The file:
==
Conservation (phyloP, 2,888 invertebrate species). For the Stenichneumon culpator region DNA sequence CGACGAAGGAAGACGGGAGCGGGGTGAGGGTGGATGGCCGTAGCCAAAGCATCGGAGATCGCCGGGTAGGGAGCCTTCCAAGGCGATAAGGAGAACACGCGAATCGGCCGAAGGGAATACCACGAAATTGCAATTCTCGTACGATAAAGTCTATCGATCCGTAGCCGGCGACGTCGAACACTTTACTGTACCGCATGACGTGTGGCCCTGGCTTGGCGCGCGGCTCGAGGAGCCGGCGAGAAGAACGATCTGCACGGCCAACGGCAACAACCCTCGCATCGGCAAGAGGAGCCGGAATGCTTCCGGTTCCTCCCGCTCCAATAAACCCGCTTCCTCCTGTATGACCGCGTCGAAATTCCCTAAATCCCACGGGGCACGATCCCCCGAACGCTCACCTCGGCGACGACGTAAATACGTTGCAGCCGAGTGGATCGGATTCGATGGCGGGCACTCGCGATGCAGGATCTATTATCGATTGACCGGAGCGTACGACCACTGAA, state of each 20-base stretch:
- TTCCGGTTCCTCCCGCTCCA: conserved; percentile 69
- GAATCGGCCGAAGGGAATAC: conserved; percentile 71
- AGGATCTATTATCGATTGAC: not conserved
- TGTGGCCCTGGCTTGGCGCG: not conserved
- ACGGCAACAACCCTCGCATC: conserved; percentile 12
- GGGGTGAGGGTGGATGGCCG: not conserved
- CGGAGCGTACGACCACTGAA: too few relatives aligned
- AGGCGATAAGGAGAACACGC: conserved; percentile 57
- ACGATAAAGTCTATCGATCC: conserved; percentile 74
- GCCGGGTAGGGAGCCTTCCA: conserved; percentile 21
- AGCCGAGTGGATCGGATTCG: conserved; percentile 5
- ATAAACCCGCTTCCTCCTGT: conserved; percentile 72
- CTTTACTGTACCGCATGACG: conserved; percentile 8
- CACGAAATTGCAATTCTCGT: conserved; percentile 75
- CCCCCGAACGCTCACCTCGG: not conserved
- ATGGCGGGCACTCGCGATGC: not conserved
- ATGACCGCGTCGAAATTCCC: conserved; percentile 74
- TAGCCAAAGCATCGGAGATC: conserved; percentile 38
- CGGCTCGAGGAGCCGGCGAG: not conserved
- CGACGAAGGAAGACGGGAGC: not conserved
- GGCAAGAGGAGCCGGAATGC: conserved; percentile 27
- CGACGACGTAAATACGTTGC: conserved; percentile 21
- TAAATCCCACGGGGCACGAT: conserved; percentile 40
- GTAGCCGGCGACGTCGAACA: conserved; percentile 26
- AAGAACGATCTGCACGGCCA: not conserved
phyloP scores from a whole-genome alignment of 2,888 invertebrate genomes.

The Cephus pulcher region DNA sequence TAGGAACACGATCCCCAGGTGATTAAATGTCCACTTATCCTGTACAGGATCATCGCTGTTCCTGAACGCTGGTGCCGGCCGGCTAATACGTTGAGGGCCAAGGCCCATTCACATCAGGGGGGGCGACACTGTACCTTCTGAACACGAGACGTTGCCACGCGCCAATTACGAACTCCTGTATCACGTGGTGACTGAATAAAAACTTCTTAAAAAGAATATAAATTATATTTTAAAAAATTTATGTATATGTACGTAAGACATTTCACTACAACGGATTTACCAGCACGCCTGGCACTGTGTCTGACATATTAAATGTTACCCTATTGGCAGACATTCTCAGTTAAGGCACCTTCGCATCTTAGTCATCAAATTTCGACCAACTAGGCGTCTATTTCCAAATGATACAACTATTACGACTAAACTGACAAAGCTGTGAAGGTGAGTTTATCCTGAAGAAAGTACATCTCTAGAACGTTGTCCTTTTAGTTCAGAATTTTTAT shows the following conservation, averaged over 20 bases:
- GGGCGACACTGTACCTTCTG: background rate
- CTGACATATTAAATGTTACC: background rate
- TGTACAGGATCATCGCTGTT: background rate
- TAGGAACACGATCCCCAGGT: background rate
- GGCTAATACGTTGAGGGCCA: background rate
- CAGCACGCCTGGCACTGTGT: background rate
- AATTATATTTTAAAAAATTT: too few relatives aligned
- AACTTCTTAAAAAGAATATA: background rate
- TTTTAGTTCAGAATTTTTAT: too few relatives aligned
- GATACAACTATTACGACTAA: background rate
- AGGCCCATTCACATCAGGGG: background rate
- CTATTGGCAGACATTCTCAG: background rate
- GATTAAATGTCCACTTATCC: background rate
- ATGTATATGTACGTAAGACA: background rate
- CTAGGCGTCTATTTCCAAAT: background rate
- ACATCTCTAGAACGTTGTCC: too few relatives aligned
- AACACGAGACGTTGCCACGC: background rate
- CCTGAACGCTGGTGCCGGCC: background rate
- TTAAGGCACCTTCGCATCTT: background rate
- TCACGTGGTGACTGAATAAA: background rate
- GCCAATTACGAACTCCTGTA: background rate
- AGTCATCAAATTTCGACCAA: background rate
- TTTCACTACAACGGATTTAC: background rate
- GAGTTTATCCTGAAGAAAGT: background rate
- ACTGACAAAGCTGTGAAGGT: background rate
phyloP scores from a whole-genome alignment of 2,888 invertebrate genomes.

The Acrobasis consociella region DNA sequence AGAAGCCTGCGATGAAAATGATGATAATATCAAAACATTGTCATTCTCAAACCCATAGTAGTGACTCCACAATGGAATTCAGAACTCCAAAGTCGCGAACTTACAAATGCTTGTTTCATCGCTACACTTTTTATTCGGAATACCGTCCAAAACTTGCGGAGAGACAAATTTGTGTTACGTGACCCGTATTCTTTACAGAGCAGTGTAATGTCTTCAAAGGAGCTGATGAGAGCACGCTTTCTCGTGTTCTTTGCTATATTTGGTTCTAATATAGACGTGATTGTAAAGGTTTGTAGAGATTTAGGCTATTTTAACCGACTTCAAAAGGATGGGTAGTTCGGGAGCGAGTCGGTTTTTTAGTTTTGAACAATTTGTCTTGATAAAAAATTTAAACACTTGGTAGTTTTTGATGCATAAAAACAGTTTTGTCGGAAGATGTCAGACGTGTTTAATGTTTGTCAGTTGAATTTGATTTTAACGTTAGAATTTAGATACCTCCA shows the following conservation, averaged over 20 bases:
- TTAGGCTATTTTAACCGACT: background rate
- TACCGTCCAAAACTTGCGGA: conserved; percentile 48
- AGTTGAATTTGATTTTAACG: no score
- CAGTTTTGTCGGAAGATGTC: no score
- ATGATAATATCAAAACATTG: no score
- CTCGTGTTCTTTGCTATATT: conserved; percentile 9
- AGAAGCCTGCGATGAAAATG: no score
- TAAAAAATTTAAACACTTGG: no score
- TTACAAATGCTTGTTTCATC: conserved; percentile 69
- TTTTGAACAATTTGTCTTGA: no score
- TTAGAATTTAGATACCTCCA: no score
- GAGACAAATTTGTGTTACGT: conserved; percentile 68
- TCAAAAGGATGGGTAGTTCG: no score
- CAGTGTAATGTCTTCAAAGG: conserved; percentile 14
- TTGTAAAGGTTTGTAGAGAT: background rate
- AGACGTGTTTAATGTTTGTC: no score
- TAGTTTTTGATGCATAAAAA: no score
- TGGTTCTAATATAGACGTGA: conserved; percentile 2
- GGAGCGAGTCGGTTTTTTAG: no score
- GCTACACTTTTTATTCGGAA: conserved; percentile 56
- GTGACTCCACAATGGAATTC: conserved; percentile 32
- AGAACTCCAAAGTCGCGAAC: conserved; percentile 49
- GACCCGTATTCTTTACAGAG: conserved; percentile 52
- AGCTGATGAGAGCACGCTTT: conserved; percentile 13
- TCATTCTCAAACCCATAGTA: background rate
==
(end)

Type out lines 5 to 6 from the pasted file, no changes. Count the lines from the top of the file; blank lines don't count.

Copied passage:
- TGTGGCCCTGGCTTGGCGCG: not conserved
- ACGGCAACAACCCTCGCATC: conserved; percentile 12